A follow-up to:
Tom Lendacky of AMD posted v2 of a 20-part patch to most of the linux-kernel (and other) lists, adding support for AMD Secure Memory Encryption (SME), adding more documentation about AMD SME.
Secure Memory Encryption (SME) is a feature found on AMD processors.
SME provides the ability to mark individual pages of memory as encrypted using the standard x86 page tables. A page that is marked encrpyted will be automatically decrypted when read from DRAM and encrypted when written to DRAM. SME can therefore be used to protect the contents of DRAM from physical attacks on the system.
BOOT data (such as EFI related data) is not encyrpted when the system is booted and needs to be accessed as non-encrypted. Add support to the early_memremap API to identify the type of data being accessed so that the proper encryption attribute can be applied. Currently, two types of data are defined, KERNEL_DATA and BOOT_DATA.
Also check out the older v1 patch posting on the lists, there was some interesting technical discussion. The above previous blog post has a pointer to that discussion, as well as some other AMD specs.
Linux is about to get more secure on some AMD systems, it seems… Tom Lendacky of AMD submitted an 18-part patch to many of the Linux dev lists, to add support for AMD’s new Secure Memory Encryption (SME) feature, and to prepare for an upcoming Secure Encrypted Virtualization (SEV) patch.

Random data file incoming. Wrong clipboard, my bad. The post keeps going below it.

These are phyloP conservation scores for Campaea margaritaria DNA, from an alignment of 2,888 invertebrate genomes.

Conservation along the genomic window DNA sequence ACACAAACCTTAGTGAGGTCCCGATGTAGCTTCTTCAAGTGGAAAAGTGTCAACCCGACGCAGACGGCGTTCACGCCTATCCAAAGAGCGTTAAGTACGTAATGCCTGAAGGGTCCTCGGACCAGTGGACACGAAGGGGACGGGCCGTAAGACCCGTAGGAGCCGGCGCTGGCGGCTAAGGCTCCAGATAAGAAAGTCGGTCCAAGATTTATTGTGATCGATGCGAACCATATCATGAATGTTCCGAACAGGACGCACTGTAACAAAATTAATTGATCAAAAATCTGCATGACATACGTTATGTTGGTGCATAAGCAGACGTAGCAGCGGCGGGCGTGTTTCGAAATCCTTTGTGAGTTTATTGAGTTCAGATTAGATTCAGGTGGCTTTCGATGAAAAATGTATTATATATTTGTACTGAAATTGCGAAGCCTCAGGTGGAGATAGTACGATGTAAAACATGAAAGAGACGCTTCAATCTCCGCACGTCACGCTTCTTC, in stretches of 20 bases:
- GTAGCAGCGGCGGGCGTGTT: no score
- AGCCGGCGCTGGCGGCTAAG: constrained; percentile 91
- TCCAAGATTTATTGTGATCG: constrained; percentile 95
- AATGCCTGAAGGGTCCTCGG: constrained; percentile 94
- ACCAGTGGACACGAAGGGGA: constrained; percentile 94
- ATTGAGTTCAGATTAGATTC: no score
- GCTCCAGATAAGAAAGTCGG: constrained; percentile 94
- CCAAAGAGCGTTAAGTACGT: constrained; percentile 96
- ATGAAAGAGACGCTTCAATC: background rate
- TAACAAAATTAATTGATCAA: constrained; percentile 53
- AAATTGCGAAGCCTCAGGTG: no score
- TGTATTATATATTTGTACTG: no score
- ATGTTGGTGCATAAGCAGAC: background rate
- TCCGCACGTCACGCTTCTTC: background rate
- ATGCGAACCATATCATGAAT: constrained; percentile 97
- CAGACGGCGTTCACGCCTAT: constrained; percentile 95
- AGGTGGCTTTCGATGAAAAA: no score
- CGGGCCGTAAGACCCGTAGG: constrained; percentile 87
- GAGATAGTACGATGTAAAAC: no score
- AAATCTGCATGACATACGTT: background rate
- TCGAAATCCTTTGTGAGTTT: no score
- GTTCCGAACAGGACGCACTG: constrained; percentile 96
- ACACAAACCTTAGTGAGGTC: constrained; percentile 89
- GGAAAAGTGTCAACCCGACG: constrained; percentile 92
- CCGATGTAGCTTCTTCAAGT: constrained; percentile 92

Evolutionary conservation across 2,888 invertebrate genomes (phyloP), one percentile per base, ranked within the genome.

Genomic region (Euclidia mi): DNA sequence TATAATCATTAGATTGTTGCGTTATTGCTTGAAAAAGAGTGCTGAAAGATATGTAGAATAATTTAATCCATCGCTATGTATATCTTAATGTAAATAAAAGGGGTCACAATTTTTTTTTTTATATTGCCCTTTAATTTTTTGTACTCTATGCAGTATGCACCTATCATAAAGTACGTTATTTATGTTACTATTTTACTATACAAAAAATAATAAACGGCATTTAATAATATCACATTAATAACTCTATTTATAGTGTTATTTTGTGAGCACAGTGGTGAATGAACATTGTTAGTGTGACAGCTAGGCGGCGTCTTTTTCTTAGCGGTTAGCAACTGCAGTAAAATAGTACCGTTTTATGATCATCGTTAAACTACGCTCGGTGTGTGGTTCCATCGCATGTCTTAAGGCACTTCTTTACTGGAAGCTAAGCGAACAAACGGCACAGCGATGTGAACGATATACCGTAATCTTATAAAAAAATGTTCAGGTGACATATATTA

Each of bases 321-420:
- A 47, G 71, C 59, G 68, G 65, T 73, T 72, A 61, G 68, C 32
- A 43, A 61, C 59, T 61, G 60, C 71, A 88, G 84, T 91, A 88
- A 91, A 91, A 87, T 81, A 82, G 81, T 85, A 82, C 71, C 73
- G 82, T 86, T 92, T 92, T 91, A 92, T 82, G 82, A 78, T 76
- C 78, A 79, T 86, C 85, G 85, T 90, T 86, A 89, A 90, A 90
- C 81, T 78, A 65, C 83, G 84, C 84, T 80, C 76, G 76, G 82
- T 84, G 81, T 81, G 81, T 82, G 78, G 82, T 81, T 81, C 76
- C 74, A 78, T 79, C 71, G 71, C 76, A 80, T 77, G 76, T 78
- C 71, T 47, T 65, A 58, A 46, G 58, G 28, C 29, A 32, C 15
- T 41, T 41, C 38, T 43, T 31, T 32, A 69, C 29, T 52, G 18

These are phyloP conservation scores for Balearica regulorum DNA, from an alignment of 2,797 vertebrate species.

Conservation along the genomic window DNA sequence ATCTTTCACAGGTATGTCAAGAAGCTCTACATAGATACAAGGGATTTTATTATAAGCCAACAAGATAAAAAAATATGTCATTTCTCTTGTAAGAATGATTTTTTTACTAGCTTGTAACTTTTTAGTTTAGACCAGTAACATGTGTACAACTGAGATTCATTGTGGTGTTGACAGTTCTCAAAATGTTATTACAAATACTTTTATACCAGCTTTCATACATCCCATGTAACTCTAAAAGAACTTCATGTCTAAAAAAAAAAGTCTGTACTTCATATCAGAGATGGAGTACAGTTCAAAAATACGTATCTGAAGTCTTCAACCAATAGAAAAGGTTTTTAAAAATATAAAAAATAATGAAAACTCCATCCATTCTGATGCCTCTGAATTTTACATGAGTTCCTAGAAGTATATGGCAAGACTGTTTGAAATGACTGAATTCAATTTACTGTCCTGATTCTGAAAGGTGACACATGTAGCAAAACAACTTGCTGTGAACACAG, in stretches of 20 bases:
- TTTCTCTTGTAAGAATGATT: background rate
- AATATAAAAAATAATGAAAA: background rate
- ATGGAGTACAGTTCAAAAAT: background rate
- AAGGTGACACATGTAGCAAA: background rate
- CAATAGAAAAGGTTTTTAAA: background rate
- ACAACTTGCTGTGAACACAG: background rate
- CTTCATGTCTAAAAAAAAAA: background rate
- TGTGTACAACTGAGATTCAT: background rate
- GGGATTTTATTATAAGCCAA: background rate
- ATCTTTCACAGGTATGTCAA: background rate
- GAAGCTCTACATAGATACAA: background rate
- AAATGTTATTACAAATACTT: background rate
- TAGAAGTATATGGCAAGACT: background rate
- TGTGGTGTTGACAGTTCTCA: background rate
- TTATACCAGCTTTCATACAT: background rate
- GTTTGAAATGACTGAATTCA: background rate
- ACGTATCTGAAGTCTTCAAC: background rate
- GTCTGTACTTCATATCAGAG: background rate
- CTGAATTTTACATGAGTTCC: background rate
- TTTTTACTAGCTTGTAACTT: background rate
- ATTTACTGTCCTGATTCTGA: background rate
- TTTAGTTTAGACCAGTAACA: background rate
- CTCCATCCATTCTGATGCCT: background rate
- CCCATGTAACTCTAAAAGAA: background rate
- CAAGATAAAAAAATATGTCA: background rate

SME can be used to mark individual pages of memory as encrypted through the page tables. A page of memory that is marked encrypted will be automatically decrypted when read from DRAM and will be automatically encrypted when written to DRAM. Details on SME can found in the links below. The SME feature is identified through a CPUID function and enabled through the SYSCFG MSR. Once enabled, page table entries will determine how the memory is accessed. If a page table entry has the memory encryption mask set, then that memory will be accessed as encrypted memory. The memory encryption mask (as well as other related information) is determined from settings returned through the same CPUID function that identifies the presence of the feature. The approach that this patch series takes is to encrypt everything possible starting early in the boot where the kernel is encrypted. Using the page table macros the encryption mask can be incorporated into all page table entries and page allocations. By updating the protection map, userspace allocations are also marked encrypted. Certain data must be accounted for as having been placed in memory before SME was enabled (EFI, initrd, etc.) and accessed accordingly.
This patch series is a pre-cursor to another AMD processor feature called Secure Encrypted Virtualization (SEV). The support for SEV will build upon the SME support and will be submitted later.
AMD Memory Encryption whitepaper:
Click to access AMD_Memory_Encryption_Whitepaper_v7-Public.pdf
AMD64 Architecture Programmer’s Manual:
Click to access 24593.pdf
SME is section 7.10
SEV is section 15.34
For the patch, see the Linux-kernel or Linux-EFI (or other) lists: